By Lori Rice — FitStar Contributor
My journey through the ups and downs of healthy eating has led me to a lot of high carbohydrate breakfasts. It’s always been complex carbs like oatmeal, whole wheat toast and fruit, but insignificant amounts of protein only made an appearance in a dollop of yogurt or a splash of milk.
Most of us know that we should include protein at breakfast, but there is a big difference between including protein and making it the focus of the meal. For me, a high protein breakfast has done wonders for appetite control and research shows that it can help you, too.
What the Research Tells Us
Studies show that, in general, those who eat breakfast maintain a lower weight than those who skip it. So by simply taking the time to eat something in the morning, you are already ahead in the game. But research suggests that when the protein content of the meal increases so does appetite control throughout the rest of the day.
A study published in the American Journal of Clinical Nutrition (AJCN) last year analyzed a small group of 18 to 20 year old obese females. When the subjects ate a high protein breakfast (35 grams) versus skipping the meal or eating a low protein breakfast (13 grams), not only did they have increased fullness later in the day, but brain scans showed reduced activity in the area that controls food cravings. This resulted in a reduced intake of high-fat and high-sugar evening snacks.
The satiety that results from a high protein breakfast may have something to do with ghrelin, the appetite hormone that stimulates hunger. A second study in the AJCN, analyzed the effect of a high protein breakfast (58.1 percent) versus a high carbohydrate breakfast (19.3 percent) on ghrelin production in 15 healthy adult men. It found that after the meal the high protein breakfast decreased ghrelin secretion more than the high carbohydrate breakfast. They also found that the high protein breakfast reduced gastric emptying which may result in feeling fuller longer.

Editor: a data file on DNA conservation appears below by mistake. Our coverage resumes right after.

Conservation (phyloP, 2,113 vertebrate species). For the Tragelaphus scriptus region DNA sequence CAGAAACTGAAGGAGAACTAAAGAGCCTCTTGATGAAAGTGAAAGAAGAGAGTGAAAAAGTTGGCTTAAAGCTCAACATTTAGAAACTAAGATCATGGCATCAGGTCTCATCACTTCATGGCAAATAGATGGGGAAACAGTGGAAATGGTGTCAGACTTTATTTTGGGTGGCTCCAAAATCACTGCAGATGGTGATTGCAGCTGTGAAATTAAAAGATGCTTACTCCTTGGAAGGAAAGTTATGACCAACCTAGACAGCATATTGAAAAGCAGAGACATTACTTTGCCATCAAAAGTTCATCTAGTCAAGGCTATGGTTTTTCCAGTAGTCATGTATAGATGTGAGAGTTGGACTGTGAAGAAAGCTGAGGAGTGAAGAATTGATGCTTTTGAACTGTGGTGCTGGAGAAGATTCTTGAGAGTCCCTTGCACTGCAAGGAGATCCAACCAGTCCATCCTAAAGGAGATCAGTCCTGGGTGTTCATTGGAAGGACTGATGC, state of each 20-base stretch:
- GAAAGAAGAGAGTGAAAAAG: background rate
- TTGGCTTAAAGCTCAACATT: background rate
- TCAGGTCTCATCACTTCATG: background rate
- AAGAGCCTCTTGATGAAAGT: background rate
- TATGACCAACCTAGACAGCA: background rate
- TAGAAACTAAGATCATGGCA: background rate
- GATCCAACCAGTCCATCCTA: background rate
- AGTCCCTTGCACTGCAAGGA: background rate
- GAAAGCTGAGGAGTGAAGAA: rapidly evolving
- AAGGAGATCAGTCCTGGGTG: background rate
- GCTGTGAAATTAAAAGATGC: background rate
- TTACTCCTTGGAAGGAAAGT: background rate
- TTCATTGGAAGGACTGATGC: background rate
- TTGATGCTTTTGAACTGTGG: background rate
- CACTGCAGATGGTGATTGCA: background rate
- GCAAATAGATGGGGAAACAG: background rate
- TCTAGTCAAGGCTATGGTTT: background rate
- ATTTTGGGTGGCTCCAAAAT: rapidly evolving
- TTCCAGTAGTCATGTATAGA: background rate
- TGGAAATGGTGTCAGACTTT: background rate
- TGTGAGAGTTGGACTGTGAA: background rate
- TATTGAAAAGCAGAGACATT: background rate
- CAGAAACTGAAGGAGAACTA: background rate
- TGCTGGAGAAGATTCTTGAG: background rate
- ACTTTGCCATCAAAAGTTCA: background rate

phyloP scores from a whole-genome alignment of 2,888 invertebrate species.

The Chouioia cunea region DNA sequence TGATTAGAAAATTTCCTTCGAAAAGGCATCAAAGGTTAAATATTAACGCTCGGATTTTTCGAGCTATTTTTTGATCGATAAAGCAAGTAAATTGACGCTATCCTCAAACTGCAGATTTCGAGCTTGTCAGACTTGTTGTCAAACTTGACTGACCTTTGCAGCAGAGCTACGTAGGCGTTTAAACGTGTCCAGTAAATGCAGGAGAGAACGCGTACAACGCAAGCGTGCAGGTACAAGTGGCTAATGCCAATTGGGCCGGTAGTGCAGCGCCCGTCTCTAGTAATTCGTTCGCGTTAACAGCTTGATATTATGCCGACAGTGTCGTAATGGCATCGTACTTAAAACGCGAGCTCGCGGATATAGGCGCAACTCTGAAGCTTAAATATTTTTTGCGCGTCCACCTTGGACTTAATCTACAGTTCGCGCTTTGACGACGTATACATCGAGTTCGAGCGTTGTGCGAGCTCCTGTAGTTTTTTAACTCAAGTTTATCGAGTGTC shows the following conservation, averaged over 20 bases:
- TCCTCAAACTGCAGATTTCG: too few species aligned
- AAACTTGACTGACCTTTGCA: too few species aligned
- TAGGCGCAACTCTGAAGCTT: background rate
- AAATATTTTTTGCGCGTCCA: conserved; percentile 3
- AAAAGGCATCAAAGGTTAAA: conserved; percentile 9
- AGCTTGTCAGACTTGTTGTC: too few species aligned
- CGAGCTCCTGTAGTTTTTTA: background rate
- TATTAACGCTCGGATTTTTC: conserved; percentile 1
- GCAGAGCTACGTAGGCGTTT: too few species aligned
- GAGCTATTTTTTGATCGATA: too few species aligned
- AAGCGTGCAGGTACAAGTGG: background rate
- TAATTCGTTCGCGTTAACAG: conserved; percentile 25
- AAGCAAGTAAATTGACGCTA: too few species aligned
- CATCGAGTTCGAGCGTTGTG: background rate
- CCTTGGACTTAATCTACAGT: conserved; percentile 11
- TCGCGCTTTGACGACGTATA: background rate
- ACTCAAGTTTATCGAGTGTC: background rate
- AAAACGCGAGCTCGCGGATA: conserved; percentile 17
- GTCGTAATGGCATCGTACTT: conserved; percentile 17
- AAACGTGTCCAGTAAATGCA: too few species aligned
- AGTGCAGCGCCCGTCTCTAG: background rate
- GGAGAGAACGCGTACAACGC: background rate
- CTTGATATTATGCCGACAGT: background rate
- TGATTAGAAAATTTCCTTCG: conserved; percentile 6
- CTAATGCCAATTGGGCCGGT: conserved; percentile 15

How to Make the Switch
I will admit that making protein the focus of your morning meal takes more time than slathering nut butter on toast or microwaving oatmeal. It is worth the effort, but it is wise to have a plan so that lack of time doesn’t become the reason you fall back into a granola bar rut. You can easily overcome this by making up extra beans, vegetables or hard boiled eggs early in the week so that you have foods ready to go when you are pressed for time.
I also have a serious morning sweet tooth which was well satisfied by past carbohydrate-rich breakfasts. You may find that when you make a high protein switch, you miss something sweet. This can easily be solved by adding a little fruit or using nut butters. Even the no-sugar varieties are surprisingly sweet.
These are a few ways to transition to a high protein breakfast:
• Keep the smoothie, but decrease the fruit and any sweeteners. Add nut butter, low-fat cottage cheese, almond meal or peanut flour to increase the protein.
• Eat more eggs. An egg a day is okay for most healthy people, as long you keep other sources of cholesterol in check. Bulk up the protein and the serving size by adding in some egg whites.
• Add beans. Black, pinto, refried, chickpeas, hummus – beans add both lean protein and fiber. An egg alone may not fill you up, but eggs and beans are a great high protein breakfast combination.
• Add vegetables. Replace your grain-based complex carbs like toast and bagels with sautéed spinach, roasted cauliflower or stir-fried peppers and onions. They make the perfect partner for eggs or beans, and raw leafy greens can be blended into smoothies.
• Eat dinner for breakfast. Forget what has been engrained in your head about what breakfast should be. Lean meats like fish or chicken are just as good when eaten in the morning. Serve them up in an omelet or with a side of beans and vegetables.
FitStar Contributor Profile
Lori is a nutritionist and freelance writer, and author of the book The Everything Guide to Food Remedies (Adams Media, 2011). She holds a MS in Nutritional Sciences with a focus in Wellness and Sports Nutrition and a BS in Nutrition, Fitness and Health. Lori shares her recipes, food photos, and travel adventures on her blog, www.fakefoodfree.com.< BACK TO ALL BLOG POSTS < BACK TO ALL BLOG POSTS